Clinical neuropsychology is focused on understanding the link between brain and behaviour. For example, how changes in the health of the brain may affect the ability to pay attention, remember or solve problems. Children are usually referred for neuropsychological evaluation by a neurologist, oncologist or neurosurgeon. The paediatric neuropsychology service specialises in assessing children’s learning and behavioural difficulties associated with a neurological problem.
Patients seen by paediatric neuropsychology have a known or suspected neurological disorder. The most common neurological disorders include epilepsy, traumatic brain injury, tumour (e.g. DNET) or neuropathology subsequent to previous illness (e.g. encephalitis, hypoxia).
A range of assessments are used to measure memory and learning, concentration, language, visuoperceptual skills, academic abilities, and intellectual functioning. The assessment highlights the strengths and weaknesses of the child and assists in devising strategies that may help with schooling and everyday living. A written report of the findings is given to the family and other health professionals.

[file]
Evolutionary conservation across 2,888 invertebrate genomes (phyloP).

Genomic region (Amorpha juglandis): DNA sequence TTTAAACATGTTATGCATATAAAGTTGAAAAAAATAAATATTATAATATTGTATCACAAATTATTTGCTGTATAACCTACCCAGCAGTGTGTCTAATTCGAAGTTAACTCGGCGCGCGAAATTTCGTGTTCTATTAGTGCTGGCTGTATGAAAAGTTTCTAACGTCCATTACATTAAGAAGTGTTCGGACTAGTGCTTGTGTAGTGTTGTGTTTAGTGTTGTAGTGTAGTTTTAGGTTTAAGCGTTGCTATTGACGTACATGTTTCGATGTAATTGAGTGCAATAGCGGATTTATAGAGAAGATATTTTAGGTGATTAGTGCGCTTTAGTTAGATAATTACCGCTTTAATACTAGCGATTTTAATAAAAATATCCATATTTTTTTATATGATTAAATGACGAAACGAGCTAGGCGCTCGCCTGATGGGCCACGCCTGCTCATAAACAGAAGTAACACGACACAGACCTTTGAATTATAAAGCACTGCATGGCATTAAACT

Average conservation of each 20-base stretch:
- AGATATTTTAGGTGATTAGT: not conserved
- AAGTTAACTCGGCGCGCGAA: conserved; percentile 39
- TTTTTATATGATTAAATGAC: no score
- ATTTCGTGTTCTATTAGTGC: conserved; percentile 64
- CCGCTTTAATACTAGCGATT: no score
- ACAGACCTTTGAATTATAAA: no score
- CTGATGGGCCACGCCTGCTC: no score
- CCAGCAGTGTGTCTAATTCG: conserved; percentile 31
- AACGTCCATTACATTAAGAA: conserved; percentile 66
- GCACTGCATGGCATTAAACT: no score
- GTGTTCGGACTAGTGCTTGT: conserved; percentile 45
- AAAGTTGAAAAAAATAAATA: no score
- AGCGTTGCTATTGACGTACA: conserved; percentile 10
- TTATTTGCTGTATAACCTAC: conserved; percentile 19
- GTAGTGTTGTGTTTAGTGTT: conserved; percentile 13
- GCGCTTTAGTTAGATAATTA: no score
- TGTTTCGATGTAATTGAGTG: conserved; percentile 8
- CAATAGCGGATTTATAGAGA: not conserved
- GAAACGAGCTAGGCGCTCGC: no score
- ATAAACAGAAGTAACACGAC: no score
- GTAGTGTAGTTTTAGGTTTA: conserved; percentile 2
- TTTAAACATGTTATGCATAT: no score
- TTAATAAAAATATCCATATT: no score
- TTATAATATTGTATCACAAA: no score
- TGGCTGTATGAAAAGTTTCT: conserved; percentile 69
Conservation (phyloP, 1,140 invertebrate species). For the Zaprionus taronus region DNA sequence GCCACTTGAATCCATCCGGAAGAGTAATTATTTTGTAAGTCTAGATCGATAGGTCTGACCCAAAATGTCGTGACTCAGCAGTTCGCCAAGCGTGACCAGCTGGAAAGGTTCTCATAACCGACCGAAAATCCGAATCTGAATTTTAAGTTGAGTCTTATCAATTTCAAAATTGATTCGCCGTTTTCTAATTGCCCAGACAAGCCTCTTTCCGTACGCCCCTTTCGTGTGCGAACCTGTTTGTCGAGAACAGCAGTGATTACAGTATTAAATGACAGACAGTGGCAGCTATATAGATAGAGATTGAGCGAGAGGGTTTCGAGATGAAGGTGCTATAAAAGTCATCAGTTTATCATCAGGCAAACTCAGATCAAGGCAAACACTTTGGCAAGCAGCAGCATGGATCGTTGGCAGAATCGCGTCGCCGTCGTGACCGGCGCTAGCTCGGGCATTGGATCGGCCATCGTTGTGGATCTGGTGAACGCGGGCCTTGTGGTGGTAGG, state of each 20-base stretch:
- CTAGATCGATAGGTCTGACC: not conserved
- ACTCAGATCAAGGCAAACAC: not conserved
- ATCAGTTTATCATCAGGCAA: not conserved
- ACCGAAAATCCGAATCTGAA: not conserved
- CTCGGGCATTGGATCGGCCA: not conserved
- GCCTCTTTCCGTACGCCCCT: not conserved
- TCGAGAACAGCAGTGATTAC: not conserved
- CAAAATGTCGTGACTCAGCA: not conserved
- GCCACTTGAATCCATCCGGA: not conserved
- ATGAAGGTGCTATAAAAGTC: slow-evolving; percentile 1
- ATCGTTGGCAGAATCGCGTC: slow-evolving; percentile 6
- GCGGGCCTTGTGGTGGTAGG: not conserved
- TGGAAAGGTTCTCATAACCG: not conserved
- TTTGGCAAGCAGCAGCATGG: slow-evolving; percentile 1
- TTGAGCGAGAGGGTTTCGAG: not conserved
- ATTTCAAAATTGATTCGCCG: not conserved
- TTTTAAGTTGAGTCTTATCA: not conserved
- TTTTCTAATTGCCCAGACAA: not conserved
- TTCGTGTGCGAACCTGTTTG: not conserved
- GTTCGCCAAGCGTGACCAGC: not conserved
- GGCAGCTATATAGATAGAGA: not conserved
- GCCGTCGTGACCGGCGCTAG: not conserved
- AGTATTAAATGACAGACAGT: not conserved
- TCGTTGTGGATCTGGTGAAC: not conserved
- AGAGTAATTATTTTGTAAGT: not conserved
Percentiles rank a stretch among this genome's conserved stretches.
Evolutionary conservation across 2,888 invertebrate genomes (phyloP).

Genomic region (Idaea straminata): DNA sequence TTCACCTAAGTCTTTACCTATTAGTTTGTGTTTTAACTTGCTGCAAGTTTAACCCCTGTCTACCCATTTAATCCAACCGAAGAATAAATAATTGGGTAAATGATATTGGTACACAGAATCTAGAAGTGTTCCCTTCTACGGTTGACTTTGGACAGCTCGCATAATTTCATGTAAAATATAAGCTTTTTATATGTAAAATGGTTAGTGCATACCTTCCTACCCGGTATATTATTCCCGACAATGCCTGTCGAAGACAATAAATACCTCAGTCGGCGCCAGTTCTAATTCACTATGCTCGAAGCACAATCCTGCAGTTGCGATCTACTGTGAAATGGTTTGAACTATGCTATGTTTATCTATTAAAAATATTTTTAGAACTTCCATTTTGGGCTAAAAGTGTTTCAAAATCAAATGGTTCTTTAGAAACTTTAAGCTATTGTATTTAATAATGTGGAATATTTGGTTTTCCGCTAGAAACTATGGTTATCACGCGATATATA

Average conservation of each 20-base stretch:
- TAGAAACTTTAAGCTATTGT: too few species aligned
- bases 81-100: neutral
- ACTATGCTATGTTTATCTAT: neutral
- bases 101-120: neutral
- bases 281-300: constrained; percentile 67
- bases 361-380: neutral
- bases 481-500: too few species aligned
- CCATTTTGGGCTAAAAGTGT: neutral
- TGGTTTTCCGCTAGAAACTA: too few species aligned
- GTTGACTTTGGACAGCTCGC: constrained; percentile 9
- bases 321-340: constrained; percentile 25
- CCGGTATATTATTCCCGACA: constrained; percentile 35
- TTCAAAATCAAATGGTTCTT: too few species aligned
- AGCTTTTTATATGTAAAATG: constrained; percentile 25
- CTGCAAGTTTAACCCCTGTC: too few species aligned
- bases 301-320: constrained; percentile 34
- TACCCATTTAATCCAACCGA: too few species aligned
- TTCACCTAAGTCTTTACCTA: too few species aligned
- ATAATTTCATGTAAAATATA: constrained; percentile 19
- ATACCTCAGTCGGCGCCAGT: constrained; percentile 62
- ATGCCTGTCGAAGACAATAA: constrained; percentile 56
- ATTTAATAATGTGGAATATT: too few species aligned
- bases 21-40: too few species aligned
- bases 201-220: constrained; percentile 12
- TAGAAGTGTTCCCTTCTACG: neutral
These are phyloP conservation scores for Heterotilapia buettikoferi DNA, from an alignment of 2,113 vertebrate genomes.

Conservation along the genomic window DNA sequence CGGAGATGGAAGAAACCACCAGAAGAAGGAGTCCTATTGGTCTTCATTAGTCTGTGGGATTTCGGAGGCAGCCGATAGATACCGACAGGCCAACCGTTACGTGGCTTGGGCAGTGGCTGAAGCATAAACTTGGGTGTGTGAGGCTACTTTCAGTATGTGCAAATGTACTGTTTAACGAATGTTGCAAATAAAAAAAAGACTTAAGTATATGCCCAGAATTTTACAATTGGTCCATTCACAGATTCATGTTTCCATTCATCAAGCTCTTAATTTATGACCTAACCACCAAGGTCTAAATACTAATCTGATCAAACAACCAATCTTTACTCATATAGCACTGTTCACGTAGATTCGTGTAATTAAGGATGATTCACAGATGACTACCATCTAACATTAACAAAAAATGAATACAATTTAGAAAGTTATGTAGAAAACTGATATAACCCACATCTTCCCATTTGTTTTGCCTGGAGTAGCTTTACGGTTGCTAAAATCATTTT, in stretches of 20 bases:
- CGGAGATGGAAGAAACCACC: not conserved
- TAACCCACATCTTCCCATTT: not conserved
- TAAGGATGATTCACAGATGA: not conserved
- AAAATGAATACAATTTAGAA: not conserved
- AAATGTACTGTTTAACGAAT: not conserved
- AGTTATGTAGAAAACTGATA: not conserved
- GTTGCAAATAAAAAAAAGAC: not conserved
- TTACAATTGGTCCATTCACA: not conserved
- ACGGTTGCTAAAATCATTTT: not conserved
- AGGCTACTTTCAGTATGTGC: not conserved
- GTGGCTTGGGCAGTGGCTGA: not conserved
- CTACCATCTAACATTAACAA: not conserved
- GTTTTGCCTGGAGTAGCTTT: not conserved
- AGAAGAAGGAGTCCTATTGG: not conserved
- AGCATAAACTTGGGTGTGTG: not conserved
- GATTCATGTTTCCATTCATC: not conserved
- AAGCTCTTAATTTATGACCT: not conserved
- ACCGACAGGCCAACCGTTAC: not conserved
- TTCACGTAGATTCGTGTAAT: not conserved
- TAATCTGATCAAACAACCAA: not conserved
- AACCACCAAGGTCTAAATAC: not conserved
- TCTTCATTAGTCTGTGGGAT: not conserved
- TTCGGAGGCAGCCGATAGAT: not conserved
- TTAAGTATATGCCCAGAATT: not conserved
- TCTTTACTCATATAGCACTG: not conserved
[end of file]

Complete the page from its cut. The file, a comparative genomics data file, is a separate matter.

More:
This information can help the family more effectively guide and support their child. Knowing a child’s strengths and weaknesses can be helpful in planning parenting strategies. Follow up treatment (e.g. behavioural management consultation) can also be provided if indicated.
Leicester Children’s Hospital at the Royal Infirmary works with the University of Leicester to undertake research aimed at improving treatments and gaining a better understanding of childhood conditions. You may be informed about some of this research and invited to take part.